Fire officials are lowering the Fire Danger Level from “Extreme” to “Very High” in the Angeles National Forest and San Gabriel Mountains National Monument, in a press release Wednesday.
The recent rainfall has provided some relief to the dryness of the vegetation and has mitigated the immediate fire threat. “Fire conditions have improved in the Southern California geographic area. No large active fires are burning, and resource availability remains at or above normal for this time of year. Initial attack resources remain plenty and readily available” said Angeles National Forest fire chief Robert Garcia.
Historic patterns show the most severe wildfire losses occur during the months of October through December, however, fire activity occurs throughout the year. The proximity of the forest to large population centers and continuing development within the wildland-urban interface create situations where the potential for catastrophic property damage and loss of life is still a concern for forest officials.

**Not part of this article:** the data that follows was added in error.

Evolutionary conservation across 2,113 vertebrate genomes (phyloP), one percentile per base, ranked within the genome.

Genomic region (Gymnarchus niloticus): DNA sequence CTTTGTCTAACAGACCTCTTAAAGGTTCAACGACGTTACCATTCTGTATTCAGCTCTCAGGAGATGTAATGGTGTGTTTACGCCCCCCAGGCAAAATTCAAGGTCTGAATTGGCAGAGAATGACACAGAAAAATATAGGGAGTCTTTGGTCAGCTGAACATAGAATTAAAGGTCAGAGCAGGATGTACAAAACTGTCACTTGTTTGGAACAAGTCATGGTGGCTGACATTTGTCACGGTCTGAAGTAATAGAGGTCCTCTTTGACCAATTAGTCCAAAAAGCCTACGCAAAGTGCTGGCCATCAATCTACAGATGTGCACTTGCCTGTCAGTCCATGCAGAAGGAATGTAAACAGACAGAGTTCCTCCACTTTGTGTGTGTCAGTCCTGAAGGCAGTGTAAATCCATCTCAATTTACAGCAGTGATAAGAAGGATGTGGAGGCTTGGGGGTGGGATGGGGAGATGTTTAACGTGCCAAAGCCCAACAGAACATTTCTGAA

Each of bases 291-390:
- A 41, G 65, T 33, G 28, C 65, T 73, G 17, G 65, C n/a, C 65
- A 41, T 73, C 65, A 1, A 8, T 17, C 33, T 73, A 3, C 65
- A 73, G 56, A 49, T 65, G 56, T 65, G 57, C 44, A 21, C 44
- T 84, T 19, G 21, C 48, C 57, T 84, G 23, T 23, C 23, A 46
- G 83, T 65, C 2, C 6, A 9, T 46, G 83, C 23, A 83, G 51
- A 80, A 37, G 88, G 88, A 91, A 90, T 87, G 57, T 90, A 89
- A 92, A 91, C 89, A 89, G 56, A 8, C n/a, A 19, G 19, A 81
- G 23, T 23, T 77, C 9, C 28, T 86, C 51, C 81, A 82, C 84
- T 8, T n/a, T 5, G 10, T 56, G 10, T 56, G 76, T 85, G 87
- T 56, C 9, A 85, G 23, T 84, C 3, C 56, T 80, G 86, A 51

Moving the Fire Danger Level to Very High will allow campfires and stoves in developed recreation sites.
-Building, maintaining, attending, or using a fire, campfire, or stove fire outside of a developed recreation site.
-Smoking, except within an enclosed vehicle or building, a developed recreation site, or while stopped in an area at least three feet in diameter that is barren or cleared of all flammable material.
-Welding, or operating an acetylene or other torch with open flame.
-Discharging a firearm, air rifle, or gas gun, except within the authorized public shooting ranges listed in Exhibit A, attached to the Forest Order No. 05-01-21-06